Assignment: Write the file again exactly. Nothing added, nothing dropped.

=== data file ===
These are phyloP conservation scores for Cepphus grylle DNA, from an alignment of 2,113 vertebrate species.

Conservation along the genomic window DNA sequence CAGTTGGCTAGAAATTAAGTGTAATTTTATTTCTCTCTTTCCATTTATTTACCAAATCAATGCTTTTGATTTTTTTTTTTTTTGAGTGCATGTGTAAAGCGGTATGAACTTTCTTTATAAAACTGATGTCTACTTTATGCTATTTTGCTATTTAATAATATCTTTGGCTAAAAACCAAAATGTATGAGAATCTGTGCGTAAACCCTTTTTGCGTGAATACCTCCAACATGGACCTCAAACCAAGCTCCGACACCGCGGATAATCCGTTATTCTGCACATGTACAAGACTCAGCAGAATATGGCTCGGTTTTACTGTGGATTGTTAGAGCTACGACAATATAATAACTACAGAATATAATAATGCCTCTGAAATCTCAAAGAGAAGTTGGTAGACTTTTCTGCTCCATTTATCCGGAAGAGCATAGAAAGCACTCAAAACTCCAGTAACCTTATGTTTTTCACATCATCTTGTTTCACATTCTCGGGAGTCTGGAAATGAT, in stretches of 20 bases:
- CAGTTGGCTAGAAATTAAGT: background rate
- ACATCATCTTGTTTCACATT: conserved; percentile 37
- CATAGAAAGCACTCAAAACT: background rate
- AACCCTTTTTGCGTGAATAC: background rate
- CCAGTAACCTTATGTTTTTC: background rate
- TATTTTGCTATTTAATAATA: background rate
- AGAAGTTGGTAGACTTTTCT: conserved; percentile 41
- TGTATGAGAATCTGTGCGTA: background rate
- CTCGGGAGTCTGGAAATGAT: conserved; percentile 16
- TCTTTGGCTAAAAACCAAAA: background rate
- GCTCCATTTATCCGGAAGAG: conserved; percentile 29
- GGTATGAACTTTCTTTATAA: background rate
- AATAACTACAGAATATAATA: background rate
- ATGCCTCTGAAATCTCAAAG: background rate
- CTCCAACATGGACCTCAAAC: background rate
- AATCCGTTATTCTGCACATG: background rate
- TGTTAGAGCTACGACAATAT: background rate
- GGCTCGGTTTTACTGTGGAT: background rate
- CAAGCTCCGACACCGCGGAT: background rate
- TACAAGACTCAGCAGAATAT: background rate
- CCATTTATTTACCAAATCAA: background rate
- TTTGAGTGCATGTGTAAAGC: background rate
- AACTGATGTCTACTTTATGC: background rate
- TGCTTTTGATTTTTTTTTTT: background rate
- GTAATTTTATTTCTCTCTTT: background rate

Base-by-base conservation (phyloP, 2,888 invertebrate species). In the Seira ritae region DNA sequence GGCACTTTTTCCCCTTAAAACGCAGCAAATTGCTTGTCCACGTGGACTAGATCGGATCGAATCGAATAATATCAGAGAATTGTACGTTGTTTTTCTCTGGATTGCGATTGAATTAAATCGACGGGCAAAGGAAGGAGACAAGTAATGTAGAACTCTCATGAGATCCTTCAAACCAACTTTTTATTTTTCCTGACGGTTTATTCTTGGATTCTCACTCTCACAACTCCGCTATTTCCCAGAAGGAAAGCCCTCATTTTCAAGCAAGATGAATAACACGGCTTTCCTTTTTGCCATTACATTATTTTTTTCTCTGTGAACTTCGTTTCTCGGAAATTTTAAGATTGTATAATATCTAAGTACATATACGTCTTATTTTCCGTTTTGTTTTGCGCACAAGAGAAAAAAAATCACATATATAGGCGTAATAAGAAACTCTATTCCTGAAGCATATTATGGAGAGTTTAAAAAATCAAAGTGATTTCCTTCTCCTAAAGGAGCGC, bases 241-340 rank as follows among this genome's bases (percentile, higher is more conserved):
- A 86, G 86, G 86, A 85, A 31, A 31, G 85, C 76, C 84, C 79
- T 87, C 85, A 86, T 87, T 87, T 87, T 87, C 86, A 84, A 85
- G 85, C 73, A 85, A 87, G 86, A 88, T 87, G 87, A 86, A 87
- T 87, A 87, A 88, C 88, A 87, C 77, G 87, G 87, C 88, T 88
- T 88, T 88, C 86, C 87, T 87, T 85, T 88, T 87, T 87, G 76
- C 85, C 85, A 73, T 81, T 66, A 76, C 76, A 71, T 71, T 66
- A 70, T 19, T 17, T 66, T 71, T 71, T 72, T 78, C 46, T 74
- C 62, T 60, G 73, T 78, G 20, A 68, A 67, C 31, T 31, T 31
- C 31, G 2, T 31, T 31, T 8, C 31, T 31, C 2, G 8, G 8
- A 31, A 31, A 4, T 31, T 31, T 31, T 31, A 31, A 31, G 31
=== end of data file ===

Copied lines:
These are phyloP conservation scores for Cepphus grylle DNA, from an alignment of 2,113 vertebrate species.

Conservation along the genomic window DNA sequence CAGTTGGCTAGAAATTAAGTGTAATTTTATTTCTCTCTTTCCATTTATTTACCAAATCAATGCTTTTGATTTTTTTTTTTTTTGAGTGCATGTGTAAAGCGGTATGAACTTTCTTTATAAAACTGATGTCTACTTTATGCTATTTTGCTATTTAATAATATCTTTGGCTAAAAACCAAAATGTATGAGAATCTGTGCGTAAACCCTTTTTGCGTGAATACCTCCAACATGGACCTCAAACCAAGCTCCGACACCGCGGATAATCCGTTATTCTGCACATGTACAAGACTCAGCAGAATATGGCTCGGTTTTACTGTGGATTGTTAGAGCTACGACAATATAATAACTACAGAATATAATAATGCCTCTGAAATCTCAAAGAGAAGTTGGTAGACTTTTCTGCTCCATTTATCCGGAAGAGCATAGAAAGCACTCAAAACTCCAGTAACCTTATGTTTTTCACATCATCTTGTTTCACATTCTCGGGAGTCTGGAAATGAT, in stretches of 20 bases:
- CAGTTGGCTAGAAATTAAGT: background rate
- ACATCATCTTGTTTCACATT: conserved; percentile 37
- CATAGAAAGCACTCAAAACT: background rate
- AACCCTTTTTGCGTGAATAC: background rate
- CCAGTAACCTTATGTTTTTC: background rate
- TATTTTGCTATTTAATAATA: background rate
- AGAAGTTGGTAGACTTTTCT: conserved; percentile 41
- TGTATGAGAATCTGTGCGTA: background rate
- CTCGGGAGTCTGGAAATGAT: conserved; percentile 16
- TCTTTGGCTAAAAACCAAAA: background rate
- GCTCCATTTATCCGGAAGAG: conserved; percentile 29
- GGTATGAACTTTCTTTATAA: background rate
- AATAACTACAGAATATAATA: background rate
- ATGCCTCTGAAATCTCAAAG: background rate
- CTCCAACATGGACCTCAAAC: background rate
- AATCCGTTATTCTGCACATG: background rate
- TGTTAGAGCTACGACAATAT: background rate
- GGCTCGGTTTTACTGTGGAT: background rate
- CAAGCTCCGACACCGCGGAT: background rate
- TACAAGACTCAGCAGAATAT: background rate
- CCATTTATTTACCAAATCAA: background rate
- TTTGAGTGCATGTGTAAAGC: background rate
- AACTGATGTCTACTTTATGC: background rate
- TGCTTTTGATTTTTTTTTTT: background rate
- GTAATTTTATTTCTCTCTTT: background rate

Base-by-base conservation (phyloP, 2,888 invertebrate species). In the Seira ritae region DNA sequence GGCACTTTTTCCCCTTAAAACGCAGCAAATTGCTTGTCCACGTGGACTAGATCGGATCGAATCGAATAATATCAGAGAATTGTACGTTGTTTTTCTCTGGATTGCGATTGAATTAAATCGACGGGCAAAGGAAGGAGACAAGTAATGTAGAACTCTCATGAGATCCTTCAAACCAACTTTTTATTTTTCCTGACGGTTTATTCTTGGATTCTCACTCTCACAACTCCGCTATTTCCCAGAAGGAAAGCCCTCATTTTCAAGCAAGATGAATAACACGGCTTTCCTTTTTGCCATTACATTATTTTTTTCTCTGTGAACTTCGTTTCTCGGAAATTTTAAGATTGTATAATATCTAAGTACATATACGTCTTATTTTCCGTTTTGTTTTGCGCACAAGAGAAAAAAAATCACATATATAGGCGTAATAAGAAACTCTATTCCTGAAGCATATTATGGAGAGTTTAAAAAATCAAAGTGATTTCCTTCTCCTAAAGGAGCGC, bases 241-340 rank as follows among this genome's bases (percentile, higher is more conserved):
- A 86, G 86, G 86, A 85, A 31, A 31, G 85, C 76, C 84, C 79
- T 87, C 85, A 86, T 87, T 87, T 87, T 87, C 86, A 84, A 85
- G 85, C 73, A 85, A 87, G 86, A 88, T 87, G 87, A 86, A 87
- T 87, A 87, A 88, C 88, A 87, C 77, G 87, G 87, C 88, T 88
- T 88, T 88, C 86, C 87, T 87, T 85, T 88, T 87, T 87, G 76
- C 85, C 85, A 73, T 81, T 66, A 76, C 76, A 71, T 71, T 66
- A 70, T 19, T 17, T 66, T 71, T 71, T 72, T 78, C 46, T 74
- C 62, T 60, G 73, T 78, G 20, A 68, A 67, C 31, T 31, T 31
- C 31, G 2, T 31, T 31, T 8, C 31, T 31, C 2, G 8, G 8
- A 31, A 31, A 4, T 31, T 31, T 31, T 31, A 31, A 31, G 31